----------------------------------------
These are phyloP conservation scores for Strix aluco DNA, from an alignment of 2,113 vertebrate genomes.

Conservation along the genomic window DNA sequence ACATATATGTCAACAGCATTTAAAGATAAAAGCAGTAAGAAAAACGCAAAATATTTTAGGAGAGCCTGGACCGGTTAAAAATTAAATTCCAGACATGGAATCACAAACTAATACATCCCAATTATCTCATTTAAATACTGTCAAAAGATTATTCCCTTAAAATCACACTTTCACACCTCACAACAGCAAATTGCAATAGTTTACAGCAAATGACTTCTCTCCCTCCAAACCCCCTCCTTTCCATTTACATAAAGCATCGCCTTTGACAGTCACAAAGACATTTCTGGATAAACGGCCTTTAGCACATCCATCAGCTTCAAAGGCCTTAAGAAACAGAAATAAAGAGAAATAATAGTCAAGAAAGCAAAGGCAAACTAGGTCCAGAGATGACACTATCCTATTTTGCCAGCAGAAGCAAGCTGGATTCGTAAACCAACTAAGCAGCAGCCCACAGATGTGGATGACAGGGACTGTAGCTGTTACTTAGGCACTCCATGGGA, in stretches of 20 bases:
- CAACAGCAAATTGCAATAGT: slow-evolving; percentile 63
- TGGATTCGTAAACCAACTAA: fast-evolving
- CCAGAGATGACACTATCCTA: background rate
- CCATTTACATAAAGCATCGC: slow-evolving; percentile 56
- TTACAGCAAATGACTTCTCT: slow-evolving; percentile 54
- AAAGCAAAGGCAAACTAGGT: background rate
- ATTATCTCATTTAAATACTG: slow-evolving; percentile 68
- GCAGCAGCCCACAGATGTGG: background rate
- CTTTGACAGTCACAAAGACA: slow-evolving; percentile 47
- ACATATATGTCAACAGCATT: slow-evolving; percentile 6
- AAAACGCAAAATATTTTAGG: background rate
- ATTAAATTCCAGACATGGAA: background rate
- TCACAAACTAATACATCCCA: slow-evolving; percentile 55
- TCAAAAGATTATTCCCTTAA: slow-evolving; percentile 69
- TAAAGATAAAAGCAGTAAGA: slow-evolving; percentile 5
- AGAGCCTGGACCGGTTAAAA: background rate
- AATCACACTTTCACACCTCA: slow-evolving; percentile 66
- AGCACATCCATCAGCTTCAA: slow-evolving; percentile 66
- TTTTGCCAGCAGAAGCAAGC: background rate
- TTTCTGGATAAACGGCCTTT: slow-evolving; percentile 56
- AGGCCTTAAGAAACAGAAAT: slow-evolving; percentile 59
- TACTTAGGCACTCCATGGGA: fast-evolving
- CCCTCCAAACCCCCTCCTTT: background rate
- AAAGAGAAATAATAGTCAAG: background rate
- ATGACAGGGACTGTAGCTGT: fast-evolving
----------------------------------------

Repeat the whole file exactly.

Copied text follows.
These are phyloP conservation scores for Strix aluco DNA, from an alignment of 2,113 vertebrate genomes.

Conservation along the genomic window DNA sequence ACATATATGTCAACAGCATTTAAAGATAAAAGCAGTAAGAAAAACGCAAAATATTTTAGGAGAGCCTGGACCGGTTAAAAATTAAATTCCAGACATGGAATCACAAACTAATACATCCCAATTATCTCATTTAAATACTGTCAAAAGATTATTCCCTTAAAATCACACTTTCACACCTCACAACAGCAAATTGCAATAGTTTACAGCAAATGACTTCTCTCCCTCCAAACCCCCTCCTTTCCATTTACATAAAGCATCGCCTTTGACAGTCACAAAGACATTTCTGGATAAACGGCCTTTAGCACATCCATCAGCTTCAAAGGCCTTAAGAAACAGAAATAAAGAGAAATAATAGTCAAGAAAGCAAAGGCAAACTAGGTCCAGAGATGACACTATCCTATTTTGCCAGCAGAAGCAAGCTGGATTCGTAAACCAACTAAGCAGCAGCCCACAGATGTGGATGACAGGGACTGTAGCTGTTACTTAGGCACTCCATGGGA, in stretches of 20 bases:
- CAACAGCAAATTGCAATAGT: slow-evolving; percentile 63
- TGGATTCGTAAACCAACTAA: fast-evolving
- CCAGAGATGACACTATCCTA: background rate
- CCATTTACATAAAGCATCGC: slow-evolving; percentile 56
- TTACAGCAAATGACTTCTCT: slow-evolving; percentile 54
- AAAGCAAAGGCAAACTAGGT: background rate
- ATTATCTCATTTAAATACTG: slow-evolving; percentile 68
- GCAGCAGCCCACAGATGTGG: background rate
- CTTTGACAGTCACAAAGACA: slow-evolving; percentile 47
- ACATATATGTCAACAGCATT: slow-evolving; percentile 6
- AAAACGCAAAATATTTTAGG: background rate
- ATTAAATTCCAGACATGGAA: background rate
- TCACAAACTAATACATCCCA: slow-evolving; percentile 55
- TCAAAAGATTATTCCCTTAA: slow-evolving; percentile 69
- TAAAGATAAAAGCAGTAAGA: slow-evolving; percentile 5
- AGAGCCTGGACCGGTTAAAA: background rate
- AATCACACTTTCACACCTCA: slow-evolving; percentile 66
- AGCACATCCATCAGCTTCAA: slow-evolving; percentile 66
- TTTTGCCAGCAGAAGCAAGC: background rate
- TTTCTGGATAAACGGCCTTT: slow-evolving; percentile 56
- AGGCCTTAAGAAACAGAAAT: slow-evolving; percentile 59
- TACTTAGGCACTCCATGGGA: fast-evolving
- CCCTCCAAACCCCCTCCTTT: background rate
- AAAGAGAAATAATAGTCAAG: background rate
- ATGACAGGGACTGTAGCTGT: fast-evolving